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Auditory working memory measures in children with hearing impairment: a systematic review


Auditory working memory (AWM) is the process by which information is held in the brain for a brief duration of time until either it is employed to complete a task, deleted after a short period, or transferred to long-term memory. AWM deficits have been noticed even in children with milder hearing impairments. It is essential to incorporate AWM assessment as a part of the standard audiological battery to minimize the detrimental effects of working memory deficits. The present study systematically reviews the articles published between 2011–2021 regarding test tools available to assess AWM in children with hearing impairment and the efficiency of the same. An overview of the auditory working measures such as the forward and backward digit span test; digit span subtests of Wechsler Intelligence Scale for Children-III; non-word repetition; Illinois test of Psycholinguistic Skills-Forward Digit Span; Numbers reversed subtest from Woodcock-Johnson III Tests of Cognitive Abilities; and Word and non-word recall subtests of Working Memory Test Battery-Children; Number recall, and Word order task from Kaufman Assessment Battery for Children II are provided in detail. The present systematic review also provides an overview of the efficiency of the assessment tools by discussing the correlation between the findings obtained in memory tasks with other auditory, verbal, and visual measures. The working memory performance in children with hearing impairment using a hearing aid or cochlear implant has been found to be affected but varies in nature depending on the degree of hearing loss.


Auditory working memory (AWM) is a process in which an auditory stimulus will be stored in the brain for a brief duration in the absence of the stimulus and used to execute tasks [14]. Encoding-information processing and loading them into the memory storage,maintenance-the active rehearsal and retention of this knowledge for use in the future; and retrieval-the recall or use of the information that was stored, are the three phases of working memory [11].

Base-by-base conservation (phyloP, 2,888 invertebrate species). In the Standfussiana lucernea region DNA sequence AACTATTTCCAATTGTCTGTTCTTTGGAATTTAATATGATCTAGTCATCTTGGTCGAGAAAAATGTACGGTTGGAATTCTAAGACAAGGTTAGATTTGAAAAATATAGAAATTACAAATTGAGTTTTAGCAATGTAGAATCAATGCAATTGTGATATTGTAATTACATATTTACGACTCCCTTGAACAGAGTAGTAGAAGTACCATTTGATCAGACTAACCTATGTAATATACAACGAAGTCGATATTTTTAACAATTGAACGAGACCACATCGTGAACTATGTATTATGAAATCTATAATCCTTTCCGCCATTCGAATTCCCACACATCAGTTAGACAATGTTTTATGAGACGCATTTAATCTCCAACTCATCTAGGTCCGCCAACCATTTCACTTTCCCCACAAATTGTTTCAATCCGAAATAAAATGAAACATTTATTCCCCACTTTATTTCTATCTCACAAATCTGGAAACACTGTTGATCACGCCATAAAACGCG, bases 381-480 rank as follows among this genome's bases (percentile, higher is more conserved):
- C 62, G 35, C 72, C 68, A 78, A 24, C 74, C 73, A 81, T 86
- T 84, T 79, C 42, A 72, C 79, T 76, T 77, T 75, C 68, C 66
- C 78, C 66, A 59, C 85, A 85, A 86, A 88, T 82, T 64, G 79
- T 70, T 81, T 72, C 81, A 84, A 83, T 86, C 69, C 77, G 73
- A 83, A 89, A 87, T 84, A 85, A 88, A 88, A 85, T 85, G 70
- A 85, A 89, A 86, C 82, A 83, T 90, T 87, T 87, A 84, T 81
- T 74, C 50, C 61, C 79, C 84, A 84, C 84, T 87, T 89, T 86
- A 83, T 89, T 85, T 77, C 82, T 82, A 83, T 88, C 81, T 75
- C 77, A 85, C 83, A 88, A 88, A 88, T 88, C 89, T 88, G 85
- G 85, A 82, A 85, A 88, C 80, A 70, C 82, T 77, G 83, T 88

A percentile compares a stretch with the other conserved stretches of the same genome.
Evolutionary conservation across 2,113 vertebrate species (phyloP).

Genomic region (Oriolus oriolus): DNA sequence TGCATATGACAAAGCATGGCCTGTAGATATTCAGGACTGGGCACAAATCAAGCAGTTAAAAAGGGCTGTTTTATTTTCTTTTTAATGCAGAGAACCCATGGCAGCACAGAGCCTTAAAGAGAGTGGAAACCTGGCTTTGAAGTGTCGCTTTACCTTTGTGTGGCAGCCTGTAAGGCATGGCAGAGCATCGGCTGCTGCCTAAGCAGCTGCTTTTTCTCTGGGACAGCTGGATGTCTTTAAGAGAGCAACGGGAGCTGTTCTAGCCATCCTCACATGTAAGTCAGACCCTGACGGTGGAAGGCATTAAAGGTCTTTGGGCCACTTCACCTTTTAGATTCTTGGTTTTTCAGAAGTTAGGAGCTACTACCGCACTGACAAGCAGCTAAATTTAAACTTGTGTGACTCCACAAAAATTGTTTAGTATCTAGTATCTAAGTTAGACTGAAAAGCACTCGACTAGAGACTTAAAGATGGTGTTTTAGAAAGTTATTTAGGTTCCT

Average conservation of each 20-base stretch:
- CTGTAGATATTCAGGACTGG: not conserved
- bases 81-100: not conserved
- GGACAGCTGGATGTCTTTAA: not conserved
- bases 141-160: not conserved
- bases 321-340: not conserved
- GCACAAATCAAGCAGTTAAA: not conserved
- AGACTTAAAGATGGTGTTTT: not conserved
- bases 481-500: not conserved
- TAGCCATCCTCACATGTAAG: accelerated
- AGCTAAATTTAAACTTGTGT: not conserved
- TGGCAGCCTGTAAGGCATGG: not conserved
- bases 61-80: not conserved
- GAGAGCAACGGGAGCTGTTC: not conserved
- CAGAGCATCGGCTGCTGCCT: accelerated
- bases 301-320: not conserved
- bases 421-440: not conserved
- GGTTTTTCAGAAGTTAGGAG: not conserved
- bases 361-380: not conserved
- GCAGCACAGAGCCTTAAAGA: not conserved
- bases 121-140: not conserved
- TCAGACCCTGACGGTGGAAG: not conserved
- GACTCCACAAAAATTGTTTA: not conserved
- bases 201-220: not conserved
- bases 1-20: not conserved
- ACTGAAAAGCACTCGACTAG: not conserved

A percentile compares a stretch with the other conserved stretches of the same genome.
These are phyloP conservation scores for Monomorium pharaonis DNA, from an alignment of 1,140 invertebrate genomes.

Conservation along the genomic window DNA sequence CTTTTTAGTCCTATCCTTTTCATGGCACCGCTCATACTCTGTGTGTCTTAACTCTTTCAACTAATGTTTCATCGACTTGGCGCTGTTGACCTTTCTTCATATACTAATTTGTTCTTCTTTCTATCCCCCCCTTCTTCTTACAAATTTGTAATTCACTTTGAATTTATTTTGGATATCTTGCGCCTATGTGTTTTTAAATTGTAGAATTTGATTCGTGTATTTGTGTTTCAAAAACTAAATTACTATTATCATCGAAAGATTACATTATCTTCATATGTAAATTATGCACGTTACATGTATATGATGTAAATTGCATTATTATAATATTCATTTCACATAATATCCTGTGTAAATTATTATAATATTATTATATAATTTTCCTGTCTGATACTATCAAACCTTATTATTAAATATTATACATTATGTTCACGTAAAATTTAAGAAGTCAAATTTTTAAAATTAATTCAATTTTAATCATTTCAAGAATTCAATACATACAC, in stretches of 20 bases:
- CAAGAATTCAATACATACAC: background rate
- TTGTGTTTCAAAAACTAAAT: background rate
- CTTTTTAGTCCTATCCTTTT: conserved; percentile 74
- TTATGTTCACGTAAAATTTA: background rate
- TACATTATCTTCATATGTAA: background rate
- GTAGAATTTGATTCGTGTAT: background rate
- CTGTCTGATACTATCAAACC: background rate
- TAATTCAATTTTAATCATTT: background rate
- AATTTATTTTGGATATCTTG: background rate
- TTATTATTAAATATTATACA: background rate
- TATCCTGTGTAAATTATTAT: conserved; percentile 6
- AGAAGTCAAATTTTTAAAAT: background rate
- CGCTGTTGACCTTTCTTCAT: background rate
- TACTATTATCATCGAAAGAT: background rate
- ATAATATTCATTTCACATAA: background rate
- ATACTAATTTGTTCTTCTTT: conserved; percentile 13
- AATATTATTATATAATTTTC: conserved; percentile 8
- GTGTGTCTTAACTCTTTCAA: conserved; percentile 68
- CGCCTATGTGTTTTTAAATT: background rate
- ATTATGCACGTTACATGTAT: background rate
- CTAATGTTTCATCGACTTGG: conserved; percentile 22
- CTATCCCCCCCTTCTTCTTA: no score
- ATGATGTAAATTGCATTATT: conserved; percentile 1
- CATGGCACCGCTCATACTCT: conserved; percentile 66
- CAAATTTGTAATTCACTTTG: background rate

WM is required for various cognitive functions, including learning, reading, and comprehension [2]. It is also thought to be a good predictor of successful communication and success in school [5]. Normal hearing (NH) children and children with hearing impairment (HI) exhibit variances in the domain of auditory experience in terms of quality and the quantity of the acoustic information affected in children with hearing impairment. This difference might impact the cognitive and linguistic development of HI children [16]. Studies state that the neural networks involved in specific aspects of cognition are affected due to auditory deprivation caused by hearing loss that remains untreated [14, 21]. Since the resources needed for higher-level understanding, such as the ability to retain auditory information in memory, must be employed for effectively decoding and interpreting the speech signal, even mild hearing loss may result in decreased performance in related cognitive activities [6, 7, 9]. Also, any changes to WM could propagate to the information processing system and can impact learning and reading as well as other cognitive activities and the distribution of attentional resources [8].

AWM abilities are often overlooked, undermining audiological assessment’s efficacy in individuals with hearing impairment (HI). Various tests developed in the recent past to assess this ability have to be included in the test battery to prevent long-term deficits. The current study aims to review the significant studies conducted on tests to assess AWM abilities in children with HI.


The systemic review was conducted based on the Preferred Reporting Items for Systematic Review and Meta-analyses statement (PRISMA Statement) [13]. A systematic literature search was carried out for peer-reviewed articles published from 2011 to 2021.

Information sources

PubMed/Medline, Google Scholar, and Science Direct were extensively searched for studies on AWM measures in children with HI. Lists of references and citations were searched manually for further relevant studies.

Search strategy

The search was carried out using key terms, related search phrases, derivatives, and MeSH words relevant to the study combined with Boolean operators.

“Working memory” OR “Auditory working memory” OR “Verbal working memory" AND “Assessment” OR “Measures” OR “Recall tests” OR “Digit Span Test” OR “Word Repetition test” OR “Non-word repetition test” OR “Test battery” AND “Children” NOT Auditory Processing Disorders NOT Co-morbid conditions NOT “Adults” were used as the key terms for searching studies.

Study selection

The specific inclusion criteria and exclusion criteria for the selection of studies were as follows:

Inclusion criteria

Original articles with human participants, appropriate samples (minimum sample size of 6 was considered), assessment approaches, and statistics; articles focusing majorly on the assessment of auditory WM (Working Memory); articles focusing on individuals with HI with or without hearing aid/cochlear implants were included.

Exclusion criteria

Articles published in languages other than English with poor methodology; articles on evaluation of those with auditory processing disorders or those with additional co-morbid problems; Editorials, letters to the editor, and case reports were all excluded.

Data extraction